9 "Jack Hunter" and then initials "LR-US Army," and below his signature we
10 are can see "ATT." Thank you.
11 A. It's a typographical error in the document that Jack Hunter was a
12 member of the US Army. As you pointed out, underneath his signature he
13 specifies ATF, which is miswritten in the translation. In the
14 translation is says "ATAF." ATF stands for the Agency for Alcohol,
15 Tobacco and Firearms in the United States. That's the agency that
16 Jack Hunter worked for as an expert in electronic recognizance processing
17 of these tapes, and his -- he also had expertise in antennas and being
18 able to pick up radio signals.
19 JUDGE FLUEGGE: I have a question. Is this organisation a state
20 institution or is it a private company, or is it an NGO? Can you explain
21 a little bit further?
22 THE WITNESS: It's a US
23 JUDGE FLUEGGE: Thank you.
24 Mr. Tolimir.
25 THE ACCUSED: [Interpretation] Thank you, Mr. President.
1 MR. TOLIMIR: [Interpretation]
2 Q. Thank you, Witness, for her answer and corrections made to the
4 Now, could you kindly tell us whether this organisation, ATS [as
5 interpreted], as you called it, an organisation that Jack Hunter worked
6 for, is it a part of the armed forces of the US or of another big
7 organisation? Could you briefly describe the status of that organisation
8 for us?
9 A. It's not a part of the US
10 whether it falls under its own department or whether it falls under a
11 different department within the US
12 Q. Thank you. And before 2003, was that organisation part of the
13 Ministry of Justice of the United States of America or the Treasury? Do
14 you know that?
15 A. I don't know.
16 Q. Thank you. Do you know if Mr. Hunter worked also for the armed
17 forces of the USA
18 he introduce himself as a member of the US Army? And I'm asking you this
19 because of the fourth paragraph where there are initials coupled with the
21 Before you answer, could you please bear in mind that it is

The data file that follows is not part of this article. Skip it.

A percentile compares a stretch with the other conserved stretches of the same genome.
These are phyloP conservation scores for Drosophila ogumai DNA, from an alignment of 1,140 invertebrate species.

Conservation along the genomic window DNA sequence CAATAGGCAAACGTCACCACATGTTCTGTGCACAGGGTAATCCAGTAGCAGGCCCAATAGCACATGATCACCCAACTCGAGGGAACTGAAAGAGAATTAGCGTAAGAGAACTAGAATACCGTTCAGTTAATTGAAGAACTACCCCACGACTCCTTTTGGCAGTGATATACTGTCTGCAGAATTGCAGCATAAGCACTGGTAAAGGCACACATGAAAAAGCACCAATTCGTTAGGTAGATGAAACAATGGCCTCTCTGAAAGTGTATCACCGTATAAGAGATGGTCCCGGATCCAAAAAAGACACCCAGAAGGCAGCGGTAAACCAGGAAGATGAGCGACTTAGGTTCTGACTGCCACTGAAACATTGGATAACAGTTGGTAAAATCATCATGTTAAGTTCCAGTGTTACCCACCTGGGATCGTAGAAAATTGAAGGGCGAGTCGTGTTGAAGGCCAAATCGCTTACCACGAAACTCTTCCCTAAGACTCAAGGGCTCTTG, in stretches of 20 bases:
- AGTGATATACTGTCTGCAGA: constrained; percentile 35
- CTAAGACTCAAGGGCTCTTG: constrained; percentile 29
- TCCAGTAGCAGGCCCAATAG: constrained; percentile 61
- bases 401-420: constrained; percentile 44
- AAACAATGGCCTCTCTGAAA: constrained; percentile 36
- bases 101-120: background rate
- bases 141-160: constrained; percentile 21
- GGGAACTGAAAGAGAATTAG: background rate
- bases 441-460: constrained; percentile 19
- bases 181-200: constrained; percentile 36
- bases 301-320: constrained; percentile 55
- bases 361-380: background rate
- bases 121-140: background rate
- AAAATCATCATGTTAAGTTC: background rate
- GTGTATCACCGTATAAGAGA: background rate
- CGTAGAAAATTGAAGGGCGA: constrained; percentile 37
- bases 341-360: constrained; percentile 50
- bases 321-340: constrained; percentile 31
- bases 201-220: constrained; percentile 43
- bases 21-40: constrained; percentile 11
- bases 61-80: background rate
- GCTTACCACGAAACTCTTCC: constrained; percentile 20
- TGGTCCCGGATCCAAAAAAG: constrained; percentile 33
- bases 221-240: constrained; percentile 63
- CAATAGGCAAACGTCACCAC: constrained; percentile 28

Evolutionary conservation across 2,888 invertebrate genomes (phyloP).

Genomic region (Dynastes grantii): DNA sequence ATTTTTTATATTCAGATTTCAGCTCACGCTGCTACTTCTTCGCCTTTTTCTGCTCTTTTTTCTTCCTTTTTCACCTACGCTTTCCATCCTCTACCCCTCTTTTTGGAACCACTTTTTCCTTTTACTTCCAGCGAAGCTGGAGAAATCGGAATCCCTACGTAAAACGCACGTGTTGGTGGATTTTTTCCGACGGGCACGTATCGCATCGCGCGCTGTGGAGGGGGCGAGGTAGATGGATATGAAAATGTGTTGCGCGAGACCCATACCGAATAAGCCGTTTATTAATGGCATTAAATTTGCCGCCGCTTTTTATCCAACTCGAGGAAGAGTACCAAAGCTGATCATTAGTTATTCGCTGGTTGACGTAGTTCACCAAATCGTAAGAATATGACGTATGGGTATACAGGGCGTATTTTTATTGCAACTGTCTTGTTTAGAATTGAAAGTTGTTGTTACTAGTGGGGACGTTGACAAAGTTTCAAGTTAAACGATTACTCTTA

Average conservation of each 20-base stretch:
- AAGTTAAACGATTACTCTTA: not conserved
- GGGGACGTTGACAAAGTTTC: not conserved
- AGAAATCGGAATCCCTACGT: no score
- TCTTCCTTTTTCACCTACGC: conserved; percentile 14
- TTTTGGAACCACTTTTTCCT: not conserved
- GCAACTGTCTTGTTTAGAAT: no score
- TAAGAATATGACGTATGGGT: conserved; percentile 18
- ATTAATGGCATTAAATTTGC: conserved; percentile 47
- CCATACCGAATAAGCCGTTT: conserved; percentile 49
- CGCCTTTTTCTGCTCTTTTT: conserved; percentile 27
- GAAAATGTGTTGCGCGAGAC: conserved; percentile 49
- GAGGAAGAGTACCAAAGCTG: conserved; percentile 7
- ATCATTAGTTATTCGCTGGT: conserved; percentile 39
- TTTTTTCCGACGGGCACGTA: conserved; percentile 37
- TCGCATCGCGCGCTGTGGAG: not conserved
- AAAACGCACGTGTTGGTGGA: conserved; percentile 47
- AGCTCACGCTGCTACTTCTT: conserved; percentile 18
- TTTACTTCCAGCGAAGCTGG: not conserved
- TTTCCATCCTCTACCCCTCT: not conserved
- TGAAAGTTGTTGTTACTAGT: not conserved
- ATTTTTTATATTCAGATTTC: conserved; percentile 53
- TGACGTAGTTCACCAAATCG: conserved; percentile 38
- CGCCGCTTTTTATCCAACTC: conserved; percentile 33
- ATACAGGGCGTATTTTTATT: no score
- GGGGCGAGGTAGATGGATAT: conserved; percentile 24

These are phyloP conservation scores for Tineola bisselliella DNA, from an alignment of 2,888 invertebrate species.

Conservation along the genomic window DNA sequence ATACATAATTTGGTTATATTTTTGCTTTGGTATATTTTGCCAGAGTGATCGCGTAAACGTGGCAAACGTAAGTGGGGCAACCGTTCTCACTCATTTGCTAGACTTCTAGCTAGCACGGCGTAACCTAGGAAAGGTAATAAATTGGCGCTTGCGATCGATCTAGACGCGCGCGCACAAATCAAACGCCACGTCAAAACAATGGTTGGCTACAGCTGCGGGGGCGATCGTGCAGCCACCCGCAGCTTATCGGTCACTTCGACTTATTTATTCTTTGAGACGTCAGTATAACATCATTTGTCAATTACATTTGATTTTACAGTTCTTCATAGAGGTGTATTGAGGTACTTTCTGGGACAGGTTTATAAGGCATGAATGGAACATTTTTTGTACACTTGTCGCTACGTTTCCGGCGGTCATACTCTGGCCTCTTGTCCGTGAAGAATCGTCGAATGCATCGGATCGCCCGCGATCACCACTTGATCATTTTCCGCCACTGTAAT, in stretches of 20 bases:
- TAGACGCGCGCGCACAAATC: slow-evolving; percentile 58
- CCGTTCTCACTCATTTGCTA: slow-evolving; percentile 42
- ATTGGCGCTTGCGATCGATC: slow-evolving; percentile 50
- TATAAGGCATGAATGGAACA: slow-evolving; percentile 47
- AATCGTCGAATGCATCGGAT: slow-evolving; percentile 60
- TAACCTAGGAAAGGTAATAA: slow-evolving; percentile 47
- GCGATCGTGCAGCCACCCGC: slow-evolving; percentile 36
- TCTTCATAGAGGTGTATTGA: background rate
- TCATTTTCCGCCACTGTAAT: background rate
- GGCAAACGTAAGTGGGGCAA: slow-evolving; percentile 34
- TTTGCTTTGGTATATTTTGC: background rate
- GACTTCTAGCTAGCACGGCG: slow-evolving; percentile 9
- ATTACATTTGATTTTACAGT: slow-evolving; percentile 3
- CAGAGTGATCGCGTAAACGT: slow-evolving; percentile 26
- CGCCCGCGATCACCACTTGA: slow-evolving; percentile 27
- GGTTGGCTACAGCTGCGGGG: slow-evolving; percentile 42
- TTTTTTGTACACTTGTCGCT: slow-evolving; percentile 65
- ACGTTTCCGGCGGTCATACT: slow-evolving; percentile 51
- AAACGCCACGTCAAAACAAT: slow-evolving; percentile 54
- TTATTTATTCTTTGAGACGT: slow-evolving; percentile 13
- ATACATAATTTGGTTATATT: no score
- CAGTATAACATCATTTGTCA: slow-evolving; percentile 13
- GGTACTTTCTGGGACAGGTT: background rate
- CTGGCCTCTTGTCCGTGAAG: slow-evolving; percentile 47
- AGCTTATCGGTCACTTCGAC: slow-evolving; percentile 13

22 impossible that there are two typos or three typos in the same document,
23 in the first paragraph, in the third paragraph, and -- so my question, to
24 cut a long story short, is whether he was a member of the US Armed
25 Forces, and did he introduce himself as such?
1 A. To my knowledge, he wasn't a member of the armed forces, and I
2 don't know whether he would have introduced himself as such. I don't
3 remember him introducing himself as such, but I don't have any knowledge
4 of him being a member of the US Armed Forces.
5 Q. Thank you. I respect it when you say that there are things you
6 don't remember and when you're honest about it.
7 Could you please tell us who signed this document?
8 A. Well, on the -- on the -- on the left-hand side I can only read
9 the names. The signatures on both lines look the same to me. I don't
10 know whose signature that is, but on the left-hand side it says "Handed
11 over by Brigadier Sulejman Budakovic, signed," and then it says
12 underneath that, "Major Sevko Tihic, signed." On the right-hand side it
13 is signed by Jack Hunter.
14 Q. Thank you. Is it possible that the signatories signed something
15 that was never said to them and then it was erroneously translated into